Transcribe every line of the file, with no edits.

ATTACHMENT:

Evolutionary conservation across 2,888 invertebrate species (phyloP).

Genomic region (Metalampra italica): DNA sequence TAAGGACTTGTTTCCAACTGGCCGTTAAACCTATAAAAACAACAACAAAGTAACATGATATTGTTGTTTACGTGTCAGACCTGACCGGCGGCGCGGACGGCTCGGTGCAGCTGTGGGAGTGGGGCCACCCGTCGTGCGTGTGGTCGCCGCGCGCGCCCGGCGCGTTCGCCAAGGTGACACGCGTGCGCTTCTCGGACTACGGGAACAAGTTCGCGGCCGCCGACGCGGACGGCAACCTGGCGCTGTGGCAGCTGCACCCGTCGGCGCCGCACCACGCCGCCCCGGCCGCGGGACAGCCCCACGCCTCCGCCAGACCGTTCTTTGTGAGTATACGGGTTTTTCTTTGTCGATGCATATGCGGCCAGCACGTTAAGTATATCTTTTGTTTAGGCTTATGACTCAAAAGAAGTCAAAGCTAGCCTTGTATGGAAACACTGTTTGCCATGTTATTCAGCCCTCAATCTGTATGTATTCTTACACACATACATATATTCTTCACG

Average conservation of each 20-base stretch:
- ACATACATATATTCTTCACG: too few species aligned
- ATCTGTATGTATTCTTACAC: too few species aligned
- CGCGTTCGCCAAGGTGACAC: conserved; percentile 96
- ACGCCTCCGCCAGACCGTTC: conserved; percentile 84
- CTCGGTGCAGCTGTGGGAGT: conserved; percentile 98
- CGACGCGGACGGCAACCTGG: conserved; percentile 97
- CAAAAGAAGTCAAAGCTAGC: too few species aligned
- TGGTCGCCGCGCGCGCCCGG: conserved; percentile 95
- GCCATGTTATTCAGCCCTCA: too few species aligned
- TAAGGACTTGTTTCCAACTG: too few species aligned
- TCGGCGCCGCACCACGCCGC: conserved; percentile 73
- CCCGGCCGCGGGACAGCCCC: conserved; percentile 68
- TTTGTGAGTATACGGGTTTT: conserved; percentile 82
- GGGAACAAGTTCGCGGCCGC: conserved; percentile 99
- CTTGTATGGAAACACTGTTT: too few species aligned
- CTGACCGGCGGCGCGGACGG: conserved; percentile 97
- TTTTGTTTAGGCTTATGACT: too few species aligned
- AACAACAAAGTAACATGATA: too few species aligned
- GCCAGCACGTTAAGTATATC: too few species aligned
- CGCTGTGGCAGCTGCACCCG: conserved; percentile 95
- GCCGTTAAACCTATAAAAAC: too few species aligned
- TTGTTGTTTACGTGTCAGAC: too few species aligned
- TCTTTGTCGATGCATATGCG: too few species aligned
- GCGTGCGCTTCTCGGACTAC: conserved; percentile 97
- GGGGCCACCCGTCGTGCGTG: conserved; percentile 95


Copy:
Evolutionary conservation across 2,888 invertebrate species (phyloP).

Genomic region (Metalampra italica): DNA sequence TAAGGACTTGTTTCCAACTGGCCGTTAAACCTATAAAAACAACAACAAAGTAACATGATATTGTTGTTTACGTGTCAGACCTGACCGGCGGCGCGGACGGCTCGGTGCAGCTGTGGGAGTGGGGCCACCCGTCGTGCGTGTGGTCGCCGCGCGCGCCCGGCGCGTTCGCCAAGGTGACACGCGTGCGCTTCTCGGACTACGGGAACAAGTTCGCGGCCGCCGACGCGGACGGCAACCTGGCGCTGTGGCAGCTGCACCCGTCGGCGCCGCACCACGCCGCCCCGGCCGCGGGACAGCCCCACGCCTCCGCCAGACCGTTCTTTGTGAGTATACGGGTTTTTCTTTGTCGATGCATATGCGGCCAGCACGTTAAGTATATCTTTTGTTTAGGCTTATGACTCAAAAGAAGTCAAAGCTAGCCTTGTATGGAAACACTGTTTGCCATGTTATTCAGCCCTCAATCTGTATGTATTCTTACACACATACATATATTCTTCACG

Average conservation of each 20-base stretch:
- ACATACATATATTCTTCACG: too few species aligned
- ATCTGTATGTATTCTTACAC: too few species aligned
- CGCGTTCGCCAAGGTGACAC: conserved; percentile 96
- ACGCCTCCGCCAGACCGTTC: conserved; percentile 84
- CTCGGTGCAGCTGTGGGAGT: conserved; percentile 98
- CGACGCGGACGGCAACCTGG: conserved; percentile 97
- CAAAAGAAGTCAAAGCTAGC: too few species aligned
- TGGTCGCCGCGCGCGCCCGG: conserved; percentile 95
- GCCATGTTATTCAGCCCTCA: too few species aligned
- TAAGGACTTGTTTCCAACTG: too few species aligned
- TCGGCGCCGCACCACGCCGC: conserved; percentile 73
- CCCGGCCGCGGGACAGCCCC: conserved; percentile 68
- TTTGTGAGTATACGGGTTTT: conserved; percentile 82
- GGGAACAAGTTCGCGGCCGC: conserved; percentile 99
- CTTGTATGGAAACACTGTTT: too few species aligned
- CTGACCGGCGGCGCGGACGG: conserved; percentile 97
- TTTTGTTTAGGCTTATGACT: too few species aligned
- AACAACAAAGTAACATGATA: too few species aligned
- GCCAGCACGTTAAGTATATC: too few species aligned
- CGCTGTGGCAGCTGCACCCG: conserved; percentile 95
- GCCGTTAAACCTATAAAAAC: too few species aligned
- TTGTTGTTTACGTGTCAGAC: too few species aligned
- TCTTTGTCGATGCATATGCG: too few species aligned
- GCGTGCGCTTCTCGGACTAC: conserved; percentile 97
- GGGGCCACCCGTCGTGCGTG: conserved; percentile 95